Parents Urged To Be Aware Of Teenage 'Sexting Codes' That Hide Meaning Of Conversations

Do you know what GNOC means?

Parents are being warned about “sexting codes” allegedly being used by teenagers to hide the true meaning of their conversation.

According to CBS2 in New York, teens are beginning to use a lot more texting abbreviations that their parents are unlikely to decode.

One teen, named Amari Sims, told the publication that her peers used phrases such as ‘GNOC’ meaning ‘get naked on camera’ and ‘IWS’ for ‘I want sex’.

Letizia Le Fur via Getty Images

Sexting Codes:

IWS: I want sex

GNOC: Get naked on camera

CU46: See you for sex

GYPO: Get your pants off

9: Parents watching

PIR: Parent in room

POS: Parent over shoulder

The chief parent officer of mobile app Bark, that allows parents to monitor their children’s safety told CBS2 that parents must stay one step ahead of what kids are doing and saying to protect them.

She said parents should let their kids know they are aware of such codes.

In a blog for The Huffington Post UK, Peter Wanless, chief executive of the NSPCC, said parents need to talk about sexting more to their kids.

“Parents who have discovered that their child has been sharing sexual images of themselves should stay calm and try not to get angry with the young person,” he wrote.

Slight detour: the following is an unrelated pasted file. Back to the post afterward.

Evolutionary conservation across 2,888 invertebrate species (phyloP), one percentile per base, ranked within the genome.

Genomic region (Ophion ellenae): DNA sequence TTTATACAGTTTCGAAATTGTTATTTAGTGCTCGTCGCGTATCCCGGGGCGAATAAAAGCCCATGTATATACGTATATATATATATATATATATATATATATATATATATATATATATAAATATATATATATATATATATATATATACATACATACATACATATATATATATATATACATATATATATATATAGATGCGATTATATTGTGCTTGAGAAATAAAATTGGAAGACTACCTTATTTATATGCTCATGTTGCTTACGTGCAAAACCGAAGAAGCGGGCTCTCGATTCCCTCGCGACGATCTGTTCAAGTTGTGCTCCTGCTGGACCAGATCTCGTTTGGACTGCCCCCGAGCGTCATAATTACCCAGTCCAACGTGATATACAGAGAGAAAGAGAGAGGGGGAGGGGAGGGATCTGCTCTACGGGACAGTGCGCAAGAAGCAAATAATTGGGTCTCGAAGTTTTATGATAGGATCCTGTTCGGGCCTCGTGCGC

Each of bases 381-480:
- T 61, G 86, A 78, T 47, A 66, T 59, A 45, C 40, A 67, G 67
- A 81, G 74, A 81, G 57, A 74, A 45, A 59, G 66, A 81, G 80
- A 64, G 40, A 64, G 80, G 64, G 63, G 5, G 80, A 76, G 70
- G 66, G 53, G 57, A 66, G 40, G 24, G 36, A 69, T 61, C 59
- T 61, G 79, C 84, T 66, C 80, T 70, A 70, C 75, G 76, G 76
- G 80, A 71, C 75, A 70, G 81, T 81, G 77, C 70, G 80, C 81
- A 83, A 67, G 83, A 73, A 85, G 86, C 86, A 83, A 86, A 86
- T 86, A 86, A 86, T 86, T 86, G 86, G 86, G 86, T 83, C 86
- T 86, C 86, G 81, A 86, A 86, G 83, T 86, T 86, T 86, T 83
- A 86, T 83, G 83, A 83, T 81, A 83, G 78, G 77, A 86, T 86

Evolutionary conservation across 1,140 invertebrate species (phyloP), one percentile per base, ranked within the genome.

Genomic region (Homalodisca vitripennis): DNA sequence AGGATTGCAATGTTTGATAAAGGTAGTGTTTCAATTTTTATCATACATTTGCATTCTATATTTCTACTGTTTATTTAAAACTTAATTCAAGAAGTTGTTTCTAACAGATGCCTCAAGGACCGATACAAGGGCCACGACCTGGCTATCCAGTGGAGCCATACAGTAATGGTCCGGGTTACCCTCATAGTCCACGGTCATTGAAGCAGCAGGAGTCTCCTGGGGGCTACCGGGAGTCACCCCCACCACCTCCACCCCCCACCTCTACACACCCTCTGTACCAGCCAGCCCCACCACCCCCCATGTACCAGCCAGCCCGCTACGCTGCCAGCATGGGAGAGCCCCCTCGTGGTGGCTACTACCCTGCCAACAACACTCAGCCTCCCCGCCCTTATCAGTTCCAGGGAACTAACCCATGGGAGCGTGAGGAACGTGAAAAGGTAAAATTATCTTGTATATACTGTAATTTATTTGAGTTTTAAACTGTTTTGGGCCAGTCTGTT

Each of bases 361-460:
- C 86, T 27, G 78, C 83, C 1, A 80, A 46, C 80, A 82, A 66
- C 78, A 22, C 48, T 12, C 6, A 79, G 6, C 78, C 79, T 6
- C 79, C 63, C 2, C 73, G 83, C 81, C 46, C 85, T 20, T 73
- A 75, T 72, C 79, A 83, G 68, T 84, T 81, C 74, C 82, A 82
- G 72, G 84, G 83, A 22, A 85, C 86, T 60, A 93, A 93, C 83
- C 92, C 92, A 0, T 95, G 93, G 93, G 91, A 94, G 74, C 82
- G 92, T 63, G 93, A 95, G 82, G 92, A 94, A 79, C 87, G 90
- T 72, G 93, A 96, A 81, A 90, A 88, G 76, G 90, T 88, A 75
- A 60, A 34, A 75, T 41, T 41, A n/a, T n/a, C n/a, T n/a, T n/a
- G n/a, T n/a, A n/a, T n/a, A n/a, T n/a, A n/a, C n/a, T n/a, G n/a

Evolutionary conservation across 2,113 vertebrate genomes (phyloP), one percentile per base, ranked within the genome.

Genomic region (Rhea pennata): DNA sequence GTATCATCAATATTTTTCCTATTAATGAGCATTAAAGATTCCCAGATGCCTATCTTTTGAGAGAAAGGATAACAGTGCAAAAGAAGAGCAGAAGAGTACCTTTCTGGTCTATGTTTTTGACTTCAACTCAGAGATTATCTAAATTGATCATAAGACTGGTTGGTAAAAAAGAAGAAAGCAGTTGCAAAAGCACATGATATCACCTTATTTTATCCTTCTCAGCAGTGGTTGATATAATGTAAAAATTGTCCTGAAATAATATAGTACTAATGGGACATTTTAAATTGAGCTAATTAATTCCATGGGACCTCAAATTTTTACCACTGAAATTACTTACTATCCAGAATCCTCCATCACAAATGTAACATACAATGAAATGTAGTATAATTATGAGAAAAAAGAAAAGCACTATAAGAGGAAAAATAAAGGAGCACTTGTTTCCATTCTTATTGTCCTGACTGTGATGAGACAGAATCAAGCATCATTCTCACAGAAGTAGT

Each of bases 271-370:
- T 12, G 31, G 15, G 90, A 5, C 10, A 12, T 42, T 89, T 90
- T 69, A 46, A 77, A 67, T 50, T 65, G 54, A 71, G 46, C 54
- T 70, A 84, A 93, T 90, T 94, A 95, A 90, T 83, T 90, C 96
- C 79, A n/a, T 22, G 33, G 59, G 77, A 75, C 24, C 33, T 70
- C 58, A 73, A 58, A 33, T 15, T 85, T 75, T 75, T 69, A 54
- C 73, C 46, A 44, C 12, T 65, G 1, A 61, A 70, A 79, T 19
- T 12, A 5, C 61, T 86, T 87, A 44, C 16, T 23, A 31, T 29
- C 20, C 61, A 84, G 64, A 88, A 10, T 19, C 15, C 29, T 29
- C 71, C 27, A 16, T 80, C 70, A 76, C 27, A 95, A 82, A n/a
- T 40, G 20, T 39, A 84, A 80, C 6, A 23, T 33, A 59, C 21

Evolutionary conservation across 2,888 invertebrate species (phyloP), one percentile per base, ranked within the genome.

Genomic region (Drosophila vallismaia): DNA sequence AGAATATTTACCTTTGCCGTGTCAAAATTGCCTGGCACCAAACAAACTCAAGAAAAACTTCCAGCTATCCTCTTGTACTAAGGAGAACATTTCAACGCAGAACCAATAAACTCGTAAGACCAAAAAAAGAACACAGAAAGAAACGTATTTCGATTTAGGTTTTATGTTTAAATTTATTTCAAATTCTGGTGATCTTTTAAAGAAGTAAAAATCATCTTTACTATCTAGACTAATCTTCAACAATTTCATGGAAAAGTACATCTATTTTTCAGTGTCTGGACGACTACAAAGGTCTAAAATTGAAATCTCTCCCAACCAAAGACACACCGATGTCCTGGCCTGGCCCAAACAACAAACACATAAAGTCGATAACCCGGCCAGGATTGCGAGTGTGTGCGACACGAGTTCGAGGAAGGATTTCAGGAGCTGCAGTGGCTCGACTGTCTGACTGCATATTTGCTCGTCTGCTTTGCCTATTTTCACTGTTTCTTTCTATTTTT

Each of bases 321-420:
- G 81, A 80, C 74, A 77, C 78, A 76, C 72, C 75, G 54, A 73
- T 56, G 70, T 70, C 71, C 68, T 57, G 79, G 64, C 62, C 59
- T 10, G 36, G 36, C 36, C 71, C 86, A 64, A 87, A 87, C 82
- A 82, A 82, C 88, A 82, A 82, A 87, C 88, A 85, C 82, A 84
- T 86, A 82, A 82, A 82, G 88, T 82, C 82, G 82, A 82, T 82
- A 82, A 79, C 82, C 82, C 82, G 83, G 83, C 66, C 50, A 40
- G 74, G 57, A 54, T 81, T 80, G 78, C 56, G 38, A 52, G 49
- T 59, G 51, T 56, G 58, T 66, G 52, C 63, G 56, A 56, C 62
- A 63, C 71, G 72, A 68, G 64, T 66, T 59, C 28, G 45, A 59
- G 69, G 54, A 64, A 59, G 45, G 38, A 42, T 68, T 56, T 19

“They should ask who the image has been sent to and where it has been shared and encourage them to delete images from their phone or own social media accounts.”

A study by the NSPCC earlier in the year revealed that 50% of parents do not know it is illegal for your child to take nude selfies. A young person (under 16 years old) is breaking the law if they:

  • Take an explicit photo or video of themselves or someone else

  • Share an explicit image or video of a child, even shared between people of the same age

  • Possess, download or store these images.

Giving advice to parents, Suzie Hayman Trustee of Family Lives previously told HuffPost UK: “Rather than waiting for something bad to happen, think about when and how you are going to start and keep the conversation going about the risks and rewards of the online world.

“Do not dismiss sexist language or behaviour as funny: “Remember that you need to a role model for them and they will look to you to determine what is right and what is wrong.”

[H/T: CBS2]

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